Commentary

Are Mobile Job Marketplaces What Workers Need?

From Uber to Postmates to TaskRabbit, mobile-based job marketplaces are having a moment.

They’re also highly controversial, given their knack for disrupting entrenched interests -- while it’s still anyone’s guess who they’ll ultimately benefit.

At the moment, it’s looking like consumers and the services themselves are reaping all the rewards, at the expense of increasingly commoditized and marginalized workers.  

However, many mobile marketplaces insist they’ve got workers’ backs. “People want to work on their own schedules -- and not just by driving a car,” according to Eddie Lou, co-­founder and CEO at Shiftgig.

Shiftgig says it affords people looking for extra shifts the freedom to work where, when and for whatever business they like. Last month alone, its marketplace generated over 15,000 shifts across the country.

To further bridge the divide between businesses and part­-time workers, Shiftgig just raised $22 million in a Series B round led by Renren Inc., along with Chicago Ventures, DRW Venture Capital, and GGV Capital.

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The startup certainly has room to grow. A majority of U.S. adults (58.7%) -- or 77.2 million -- are paid on an hourly basis but are not classified as independent freelancers, according to the most recent annual report from the U.S. Bureau of Labor Statistics.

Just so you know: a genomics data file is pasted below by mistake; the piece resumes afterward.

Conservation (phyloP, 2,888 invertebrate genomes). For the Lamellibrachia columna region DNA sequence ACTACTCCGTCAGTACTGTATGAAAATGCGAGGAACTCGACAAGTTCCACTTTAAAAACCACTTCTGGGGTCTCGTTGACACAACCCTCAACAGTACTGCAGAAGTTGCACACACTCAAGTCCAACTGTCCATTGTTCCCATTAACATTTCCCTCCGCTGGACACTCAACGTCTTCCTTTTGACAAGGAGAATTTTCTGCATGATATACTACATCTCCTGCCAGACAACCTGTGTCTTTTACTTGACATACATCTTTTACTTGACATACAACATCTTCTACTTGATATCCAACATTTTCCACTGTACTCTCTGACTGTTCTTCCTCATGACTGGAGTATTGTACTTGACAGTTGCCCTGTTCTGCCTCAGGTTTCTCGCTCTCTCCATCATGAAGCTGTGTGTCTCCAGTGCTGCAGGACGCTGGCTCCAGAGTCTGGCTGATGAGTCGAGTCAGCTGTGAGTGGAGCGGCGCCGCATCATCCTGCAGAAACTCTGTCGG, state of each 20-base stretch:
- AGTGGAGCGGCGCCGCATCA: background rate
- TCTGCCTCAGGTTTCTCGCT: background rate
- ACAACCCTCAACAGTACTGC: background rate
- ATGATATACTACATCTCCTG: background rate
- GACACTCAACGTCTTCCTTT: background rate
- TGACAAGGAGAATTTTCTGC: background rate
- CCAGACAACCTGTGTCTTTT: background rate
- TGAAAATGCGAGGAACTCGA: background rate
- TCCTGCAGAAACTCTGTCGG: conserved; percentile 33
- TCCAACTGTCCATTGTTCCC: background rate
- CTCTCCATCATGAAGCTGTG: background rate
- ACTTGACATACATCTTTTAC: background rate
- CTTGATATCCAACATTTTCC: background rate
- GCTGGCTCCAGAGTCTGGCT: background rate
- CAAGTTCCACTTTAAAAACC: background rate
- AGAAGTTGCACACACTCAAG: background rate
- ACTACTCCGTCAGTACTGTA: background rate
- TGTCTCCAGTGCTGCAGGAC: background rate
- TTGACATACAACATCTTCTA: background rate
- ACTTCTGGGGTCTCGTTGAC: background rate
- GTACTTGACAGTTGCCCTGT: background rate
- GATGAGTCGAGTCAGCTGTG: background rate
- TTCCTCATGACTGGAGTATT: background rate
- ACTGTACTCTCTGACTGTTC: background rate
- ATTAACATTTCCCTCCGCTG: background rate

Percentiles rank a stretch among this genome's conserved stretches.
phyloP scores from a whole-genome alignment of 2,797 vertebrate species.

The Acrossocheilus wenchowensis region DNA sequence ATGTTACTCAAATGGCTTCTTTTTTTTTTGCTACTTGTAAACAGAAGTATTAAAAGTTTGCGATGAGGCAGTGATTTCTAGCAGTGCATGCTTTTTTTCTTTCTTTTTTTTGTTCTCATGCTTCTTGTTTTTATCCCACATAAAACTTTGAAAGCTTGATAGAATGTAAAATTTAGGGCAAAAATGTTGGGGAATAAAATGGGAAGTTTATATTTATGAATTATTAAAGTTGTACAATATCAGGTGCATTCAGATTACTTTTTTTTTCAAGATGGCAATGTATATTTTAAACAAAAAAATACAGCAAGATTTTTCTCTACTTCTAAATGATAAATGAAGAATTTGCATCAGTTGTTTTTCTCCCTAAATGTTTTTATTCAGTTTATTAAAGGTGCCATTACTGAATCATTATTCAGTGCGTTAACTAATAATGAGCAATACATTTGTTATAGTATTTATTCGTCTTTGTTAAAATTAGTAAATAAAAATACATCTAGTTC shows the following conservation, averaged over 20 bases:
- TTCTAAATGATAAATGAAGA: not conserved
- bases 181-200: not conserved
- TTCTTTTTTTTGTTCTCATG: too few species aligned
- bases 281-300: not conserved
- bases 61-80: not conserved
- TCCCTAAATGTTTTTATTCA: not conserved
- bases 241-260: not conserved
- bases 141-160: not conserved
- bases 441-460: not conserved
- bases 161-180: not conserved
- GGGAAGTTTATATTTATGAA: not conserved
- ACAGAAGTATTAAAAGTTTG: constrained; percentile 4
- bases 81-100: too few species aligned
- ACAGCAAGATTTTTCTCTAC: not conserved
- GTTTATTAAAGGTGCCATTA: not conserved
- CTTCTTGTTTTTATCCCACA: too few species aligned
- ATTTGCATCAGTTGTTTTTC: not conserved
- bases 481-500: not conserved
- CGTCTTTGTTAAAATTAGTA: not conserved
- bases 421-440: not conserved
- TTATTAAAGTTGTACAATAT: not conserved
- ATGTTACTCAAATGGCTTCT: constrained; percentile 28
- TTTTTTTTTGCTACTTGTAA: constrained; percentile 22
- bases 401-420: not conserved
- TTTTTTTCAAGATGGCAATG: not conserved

What about health insurance? At least according to GGV Capital Managing Partner Jeff Richards, the current state of insurance is actually making it harder for people to get the working hours they need.

“Hourly workers since Obamacare have been facing the reality that employers want to keep them to 29 hours a week, so they don’t have to pay health care,” Richards tells The Wall Street Journal.

Like a lot of mobile job marketplaces, therefore, Shiftgig sounds like a short-term fix to a long-term problem.

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